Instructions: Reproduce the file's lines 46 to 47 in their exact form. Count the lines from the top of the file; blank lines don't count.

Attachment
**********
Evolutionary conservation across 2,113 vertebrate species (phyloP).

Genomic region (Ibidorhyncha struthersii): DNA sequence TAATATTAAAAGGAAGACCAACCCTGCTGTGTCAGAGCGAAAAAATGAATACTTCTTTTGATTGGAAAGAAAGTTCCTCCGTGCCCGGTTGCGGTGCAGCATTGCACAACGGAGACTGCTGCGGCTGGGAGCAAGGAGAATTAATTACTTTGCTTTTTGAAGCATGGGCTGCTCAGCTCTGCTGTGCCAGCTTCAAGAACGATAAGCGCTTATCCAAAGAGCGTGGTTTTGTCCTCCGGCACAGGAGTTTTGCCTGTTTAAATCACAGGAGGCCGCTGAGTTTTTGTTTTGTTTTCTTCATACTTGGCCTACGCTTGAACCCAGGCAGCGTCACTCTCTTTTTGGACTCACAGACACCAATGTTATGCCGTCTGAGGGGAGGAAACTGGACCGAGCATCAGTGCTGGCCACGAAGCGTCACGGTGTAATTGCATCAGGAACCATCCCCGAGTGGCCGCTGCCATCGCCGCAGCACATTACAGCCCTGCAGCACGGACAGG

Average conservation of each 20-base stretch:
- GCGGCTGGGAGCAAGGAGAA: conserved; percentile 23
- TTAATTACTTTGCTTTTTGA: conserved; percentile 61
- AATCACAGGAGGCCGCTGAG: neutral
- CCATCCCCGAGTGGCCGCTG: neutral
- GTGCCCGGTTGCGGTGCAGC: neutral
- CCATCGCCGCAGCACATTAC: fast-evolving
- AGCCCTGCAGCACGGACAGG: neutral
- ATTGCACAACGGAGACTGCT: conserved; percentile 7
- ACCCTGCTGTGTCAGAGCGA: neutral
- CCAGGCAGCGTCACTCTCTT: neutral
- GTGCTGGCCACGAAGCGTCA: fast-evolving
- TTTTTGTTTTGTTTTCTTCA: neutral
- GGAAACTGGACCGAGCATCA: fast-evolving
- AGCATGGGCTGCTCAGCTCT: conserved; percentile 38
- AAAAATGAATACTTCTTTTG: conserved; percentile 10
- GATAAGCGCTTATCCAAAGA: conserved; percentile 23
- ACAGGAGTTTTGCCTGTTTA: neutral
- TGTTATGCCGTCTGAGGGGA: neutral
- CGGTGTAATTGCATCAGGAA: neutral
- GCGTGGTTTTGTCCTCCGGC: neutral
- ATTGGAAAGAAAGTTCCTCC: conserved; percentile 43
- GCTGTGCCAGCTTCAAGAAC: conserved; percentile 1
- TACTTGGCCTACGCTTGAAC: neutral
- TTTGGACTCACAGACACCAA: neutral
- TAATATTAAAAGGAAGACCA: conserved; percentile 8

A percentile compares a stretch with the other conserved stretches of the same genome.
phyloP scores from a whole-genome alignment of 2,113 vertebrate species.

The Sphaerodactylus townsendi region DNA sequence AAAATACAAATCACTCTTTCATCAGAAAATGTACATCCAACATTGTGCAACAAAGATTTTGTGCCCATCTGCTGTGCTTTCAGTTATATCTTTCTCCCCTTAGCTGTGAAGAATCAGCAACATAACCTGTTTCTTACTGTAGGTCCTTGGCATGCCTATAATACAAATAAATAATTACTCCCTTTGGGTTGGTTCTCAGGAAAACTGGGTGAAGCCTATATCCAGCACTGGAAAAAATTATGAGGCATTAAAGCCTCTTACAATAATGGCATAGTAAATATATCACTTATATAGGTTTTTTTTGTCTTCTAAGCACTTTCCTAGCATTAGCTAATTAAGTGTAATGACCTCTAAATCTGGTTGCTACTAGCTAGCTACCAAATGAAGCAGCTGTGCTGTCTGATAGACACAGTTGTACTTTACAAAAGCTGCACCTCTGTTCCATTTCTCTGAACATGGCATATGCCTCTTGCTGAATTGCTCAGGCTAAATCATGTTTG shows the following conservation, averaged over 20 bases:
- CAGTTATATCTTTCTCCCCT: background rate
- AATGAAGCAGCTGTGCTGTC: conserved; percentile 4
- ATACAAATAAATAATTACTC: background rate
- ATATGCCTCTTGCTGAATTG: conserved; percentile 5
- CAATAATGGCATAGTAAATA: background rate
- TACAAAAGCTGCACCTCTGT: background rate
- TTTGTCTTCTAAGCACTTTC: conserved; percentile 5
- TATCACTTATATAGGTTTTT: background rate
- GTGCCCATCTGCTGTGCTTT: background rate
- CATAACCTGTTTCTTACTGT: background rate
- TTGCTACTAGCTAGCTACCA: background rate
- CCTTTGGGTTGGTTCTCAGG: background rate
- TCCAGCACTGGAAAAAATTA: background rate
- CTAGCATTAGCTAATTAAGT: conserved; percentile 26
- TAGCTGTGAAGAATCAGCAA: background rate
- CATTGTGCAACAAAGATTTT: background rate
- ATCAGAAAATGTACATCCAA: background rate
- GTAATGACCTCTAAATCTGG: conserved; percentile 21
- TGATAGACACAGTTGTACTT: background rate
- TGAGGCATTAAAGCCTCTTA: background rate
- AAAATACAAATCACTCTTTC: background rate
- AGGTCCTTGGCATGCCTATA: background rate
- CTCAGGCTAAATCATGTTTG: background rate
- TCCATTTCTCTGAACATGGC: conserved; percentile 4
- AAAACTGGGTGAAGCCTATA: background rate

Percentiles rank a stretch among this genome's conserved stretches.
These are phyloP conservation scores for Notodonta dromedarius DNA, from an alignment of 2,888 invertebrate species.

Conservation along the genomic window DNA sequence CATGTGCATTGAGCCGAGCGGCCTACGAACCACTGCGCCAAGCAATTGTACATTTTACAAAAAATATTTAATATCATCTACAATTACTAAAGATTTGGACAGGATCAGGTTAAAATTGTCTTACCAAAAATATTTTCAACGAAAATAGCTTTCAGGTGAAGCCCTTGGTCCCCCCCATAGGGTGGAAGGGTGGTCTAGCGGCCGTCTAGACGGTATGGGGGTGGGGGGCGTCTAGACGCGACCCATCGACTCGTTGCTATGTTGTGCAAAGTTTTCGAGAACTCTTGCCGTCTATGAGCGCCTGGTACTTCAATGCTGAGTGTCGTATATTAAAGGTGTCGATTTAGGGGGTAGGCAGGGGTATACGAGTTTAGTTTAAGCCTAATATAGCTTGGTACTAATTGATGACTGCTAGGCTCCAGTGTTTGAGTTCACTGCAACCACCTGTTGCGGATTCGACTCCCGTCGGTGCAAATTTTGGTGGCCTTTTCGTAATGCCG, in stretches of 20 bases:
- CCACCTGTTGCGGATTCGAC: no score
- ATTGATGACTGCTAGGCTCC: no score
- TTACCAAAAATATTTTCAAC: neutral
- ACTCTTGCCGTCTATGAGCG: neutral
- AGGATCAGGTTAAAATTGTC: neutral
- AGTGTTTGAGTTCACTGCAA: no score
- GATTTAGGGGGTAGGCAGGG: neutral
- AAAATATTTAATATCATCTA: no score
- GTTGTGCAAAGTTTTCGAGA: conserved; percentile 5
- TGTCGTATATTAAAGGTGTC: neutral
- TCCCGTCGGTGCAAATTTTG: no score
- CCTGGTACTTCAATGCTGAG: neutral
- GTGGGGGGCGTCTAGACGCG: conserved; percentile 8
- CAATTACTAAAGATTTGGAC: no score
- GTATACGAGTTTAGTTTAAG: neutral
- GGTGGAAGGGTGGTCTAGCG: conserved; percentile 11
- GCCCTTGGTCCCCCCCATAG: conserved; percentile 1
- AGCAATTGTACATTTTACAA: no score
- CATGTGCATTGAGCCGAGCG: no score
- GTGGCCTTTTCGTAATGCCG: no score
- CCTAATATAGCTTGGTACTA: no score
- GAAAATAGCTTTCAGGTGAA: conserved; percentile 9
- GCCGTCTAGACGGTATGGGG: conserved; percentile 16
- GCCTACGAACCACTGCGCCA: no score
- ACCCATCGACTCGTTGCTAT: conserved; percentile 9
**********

- TAGCTGTGAAGAATCAGCAA: background rate
- CATTGTGCAACAAAGATTTT: background rate